Sagar Dan Seminar 2012

'Australian Aboriginal Literature: Transnational Subjectivities in India'

Sagar Dan presenting his paper 

Abstract: In the early 1980s a gradual interest in Australian literature began to develop in India. But Australian literature was still included under the general rubric of Commonwealth Literature or, later, Postcolonial Literature. The central argument of this paper is to examine the nature of Indian subjectivities in coming to terms with Australian Aboriginal Literature. The central research questions that come up are: why did the Indian researchers and academics show more interest in Aboriginal writers than in "White" Australian authors? Does it show that the Indian mind still distanced itself from "Whiteness" as a colonial subject position? Or does it appropriate, as Toni Morrison points out in Playing in the Dark, a problematic of "whiteness studies"? Or does the Indian mind suffer from a critical angularity that misreads "intercultural knowledge"? In this paper I shall also try to elaborate Aboriginal Literature as a transnational subject in terms of the critical responses that it received in India. Aboriginal Literature has been re-discovered in India in terms of purely Indian subjectivities which may be largely different from Euro-Australian responses to Aboriginal Literature. I shall therefore try to explore the Indian subject position which has re-shaped and, possibly, re-constructed Aboriginal literature in India.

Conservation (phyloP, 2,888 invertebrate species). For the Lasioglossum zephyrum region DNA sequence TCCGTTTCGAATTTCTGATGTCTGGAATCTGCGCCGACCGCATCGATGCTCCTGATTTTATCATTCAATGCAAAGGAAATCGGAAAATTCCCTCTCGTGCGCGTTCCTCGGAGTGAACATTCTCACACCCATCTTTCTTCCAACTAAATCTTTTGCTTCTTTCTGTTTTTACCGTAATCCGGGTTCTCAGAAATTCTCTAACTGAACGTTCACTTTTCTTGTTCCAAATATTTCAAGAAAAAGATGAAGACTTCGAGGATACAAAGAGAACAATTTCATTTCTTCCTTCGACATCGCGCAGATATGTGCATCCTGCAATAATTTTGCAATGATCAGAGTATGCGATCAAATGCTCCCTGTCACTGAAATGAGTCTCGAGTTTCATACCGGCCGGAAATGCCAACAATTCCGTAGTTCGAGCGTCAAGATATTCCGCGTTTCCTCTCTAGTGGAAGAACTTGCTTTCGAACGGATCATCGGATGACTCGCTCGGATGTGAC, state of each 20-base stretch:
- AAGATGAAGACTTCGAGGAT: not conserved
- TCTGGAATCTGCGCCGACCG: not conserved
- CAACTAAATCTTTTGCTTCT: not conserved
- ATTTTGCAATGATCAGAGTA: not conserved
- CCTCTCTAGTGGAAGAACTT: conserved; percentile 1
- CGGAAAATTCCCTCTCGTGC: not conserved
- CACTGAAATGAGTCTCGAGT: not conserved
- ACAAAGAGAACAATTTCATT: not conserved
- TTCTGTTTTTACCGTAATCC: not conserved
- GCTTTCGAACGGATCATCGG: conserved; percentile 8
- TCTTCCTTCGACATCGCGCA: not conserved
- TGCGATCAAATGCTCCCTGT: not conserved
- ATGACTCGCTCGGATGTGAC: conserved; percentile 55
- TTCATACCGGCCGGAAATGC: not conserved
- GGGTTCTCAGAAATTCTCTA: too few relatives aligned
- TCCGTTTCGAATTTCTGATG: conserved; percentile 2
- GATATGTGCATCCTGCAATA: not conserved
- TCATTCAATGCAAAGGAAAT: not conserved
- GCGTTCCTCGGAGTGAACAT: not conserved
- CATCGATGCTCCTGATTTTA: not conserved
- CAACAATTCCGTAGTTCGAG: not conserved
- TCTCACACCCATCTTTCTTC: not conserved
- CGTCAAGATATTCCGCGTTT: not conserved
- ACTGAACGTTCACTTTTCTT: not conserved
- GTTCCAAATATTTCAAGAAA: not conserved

Bio: Sagar Dan is a Research Scholar at the Centre for Australian Studies at the University of Burdwan, West Bengal, India where he is completing a doctorate titled 'Contestations and Negotiations: A Study of Mudrooroo's Novels'  

Audio: Listen to Sagar's paper (right click and "save link as" to download).

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